Talman Is Said to Reject Buyout Bid from LaSalle

Capital-starved Talman Home Federal Savings and Loan Association has rebuffed LaSalle National Corp.'s bid to purchase it and is reportedly speaking with BankAmerica Corp. about a possible offer, Crain's Chicago Business reported Monday.

Talman declined to comment on the story. But Thomas J. Gobby, a spokesman for the $5.9 billion-asset Chicago thrift, confirmed that it was in discussions with "more than one" potential bidder.

Any winning bid would have to include $300 million in fresh capital that Talman needs to meet regulatory guidelines.

The American Banker reported on June 28 that LaSalle was in discussions to acquire Talman and recapitalize the troubled thrift. Though the Office of Thrift Supervision was expected to give Talman until 1993 to find new sources of capital, Talman said on the 28th that regulators appeared to have shortened the time frame.

Evidence of Another Bidder

Analysts said Talman would not have rebuffed LaSalle without having another bidder in the wings. "They wouldn't be silly enough to turn away the last serious [bidder]," said John Snow, an analyst at Chicago Corp.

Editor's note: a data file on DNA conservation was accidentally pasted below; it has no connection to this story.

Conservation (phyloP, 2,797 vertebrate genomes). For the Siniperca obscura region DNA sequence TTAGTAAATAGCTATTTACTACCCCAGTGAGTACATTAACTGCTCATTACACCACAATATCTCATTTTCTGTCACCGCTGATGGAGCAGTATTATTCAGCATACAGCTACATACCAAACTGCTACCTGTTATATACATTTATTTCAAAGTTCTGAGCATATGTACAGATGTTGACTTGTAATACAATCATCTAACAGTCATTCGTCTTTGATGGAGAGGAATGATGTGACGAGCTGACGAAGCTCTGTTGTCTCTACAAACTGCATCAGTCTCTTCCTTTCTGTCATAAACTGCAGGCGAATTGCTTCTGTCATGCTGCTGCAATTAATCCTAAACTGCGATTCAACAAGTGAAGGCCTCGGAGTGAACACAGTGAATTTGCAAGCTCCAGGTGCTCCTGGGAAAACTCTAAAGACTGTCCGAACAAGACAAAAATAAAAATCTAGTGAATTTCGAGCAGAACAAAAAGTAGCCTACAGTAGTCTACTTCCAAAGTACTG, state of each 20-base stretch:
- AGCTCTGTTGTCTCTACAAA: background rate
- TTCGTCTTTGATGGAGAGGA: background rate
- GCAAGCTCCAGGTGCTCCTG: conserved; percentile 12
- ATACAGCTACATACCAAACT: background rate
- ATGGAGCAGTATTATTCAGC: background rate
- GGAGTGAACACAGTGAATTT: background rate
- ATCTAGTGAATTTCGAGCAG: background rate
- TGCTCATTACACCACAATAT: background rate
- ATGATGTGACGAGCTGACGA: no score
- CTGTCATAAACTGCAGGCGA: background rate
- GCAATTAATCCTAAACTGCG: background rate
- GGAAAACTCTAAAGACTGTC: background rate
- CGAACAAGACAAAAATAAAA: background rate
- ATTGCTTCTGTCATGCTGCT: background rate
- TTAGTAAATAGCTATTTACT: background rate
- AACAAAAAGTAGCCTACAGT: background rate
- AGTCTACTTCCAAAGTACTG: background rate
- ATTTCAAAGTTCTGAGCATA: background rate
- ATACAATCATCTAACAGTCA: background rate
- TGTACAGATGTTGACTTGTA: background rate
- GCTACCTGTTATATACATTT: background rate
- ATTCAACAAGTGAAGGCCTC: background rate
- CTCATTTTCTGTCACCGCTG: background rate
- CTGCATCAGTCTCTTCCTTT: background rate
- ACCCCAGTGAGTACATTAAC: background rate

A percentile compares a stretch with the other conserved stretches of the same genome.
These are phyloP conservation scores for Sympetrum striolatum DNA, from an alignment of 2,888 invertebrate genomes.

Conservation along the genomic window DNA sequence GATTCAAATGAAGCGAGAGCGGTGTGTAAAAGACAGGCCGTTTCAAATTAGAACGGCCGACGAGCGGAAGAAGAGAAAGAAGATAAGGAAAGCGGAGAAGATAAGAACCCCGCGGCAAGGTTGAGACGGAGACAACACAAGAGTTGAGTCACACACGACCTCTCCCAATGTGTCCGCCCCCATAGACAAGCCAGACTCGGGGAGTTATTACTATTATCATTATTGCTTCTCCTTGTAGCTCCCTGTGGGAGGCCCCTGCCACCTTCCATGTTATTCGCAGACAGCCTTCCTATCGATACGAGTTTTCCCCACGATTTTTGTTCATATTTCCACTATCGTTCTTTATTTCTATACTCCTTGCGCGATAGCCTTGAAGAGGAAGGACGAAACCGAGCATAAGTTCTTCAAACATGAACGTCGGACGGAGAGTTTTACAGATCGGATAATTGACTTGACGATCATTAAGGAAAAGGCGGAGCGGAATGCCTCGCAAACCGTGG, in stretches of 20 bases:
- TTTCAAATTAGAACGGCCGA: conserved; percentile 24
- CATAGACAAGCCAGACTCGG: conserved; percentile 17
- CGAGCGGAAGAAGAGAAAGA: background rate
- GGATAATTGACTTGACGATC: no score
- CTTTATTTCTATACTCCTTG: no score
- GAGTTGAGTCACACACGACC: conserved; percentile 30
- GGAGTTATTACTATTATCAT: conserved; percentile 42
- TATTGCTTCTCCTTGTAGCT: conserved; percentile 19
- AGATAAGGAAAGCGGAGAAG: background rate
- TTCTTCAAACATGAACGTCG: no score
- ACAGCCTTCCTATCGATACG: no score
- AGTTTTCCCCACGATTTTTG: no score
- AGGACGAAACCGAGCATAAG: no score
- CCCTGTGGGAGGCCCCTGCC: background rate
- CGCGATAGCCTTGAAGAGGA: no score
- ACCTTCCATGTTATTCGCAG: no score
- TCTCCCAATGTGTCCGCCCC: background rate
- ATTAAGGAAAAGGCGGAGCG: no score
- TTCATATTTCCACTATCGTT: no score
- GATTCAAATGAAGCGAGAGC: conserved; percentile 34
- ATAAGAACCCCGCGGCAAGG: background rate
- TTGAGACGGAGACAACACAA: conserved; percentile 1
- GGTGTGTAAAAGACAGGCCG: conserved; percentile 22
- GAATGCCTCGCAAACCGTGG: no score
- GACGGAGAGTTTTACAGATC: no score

Analysts also said First Chicago and Citicorp, two of the largest players in the Chicago market, might be interested in acquiring Talman. Both banking companies declined to comment.

Talman could be a catch for an institution that either wants to enter the Chicago market or is looking to increase its presence. Despite capital problems, the thrift has a strong franchise in Chicago and earned $6.8 million in the first quarter.

It has 45 branches, the bulk of which are in Chicago, and it benefits from a strong consumer base.

|Doing Great'

"Talman represents the largest piece of the [Chicago] market available," said Mr. Snow. "And Talman itself is doing great."

That could pique the interests of BankAmerica, which has made no secret of its willingness to enter markets outside of the western states, where it dominates. A spokesman for BankAmerica Corp. declined to comment.

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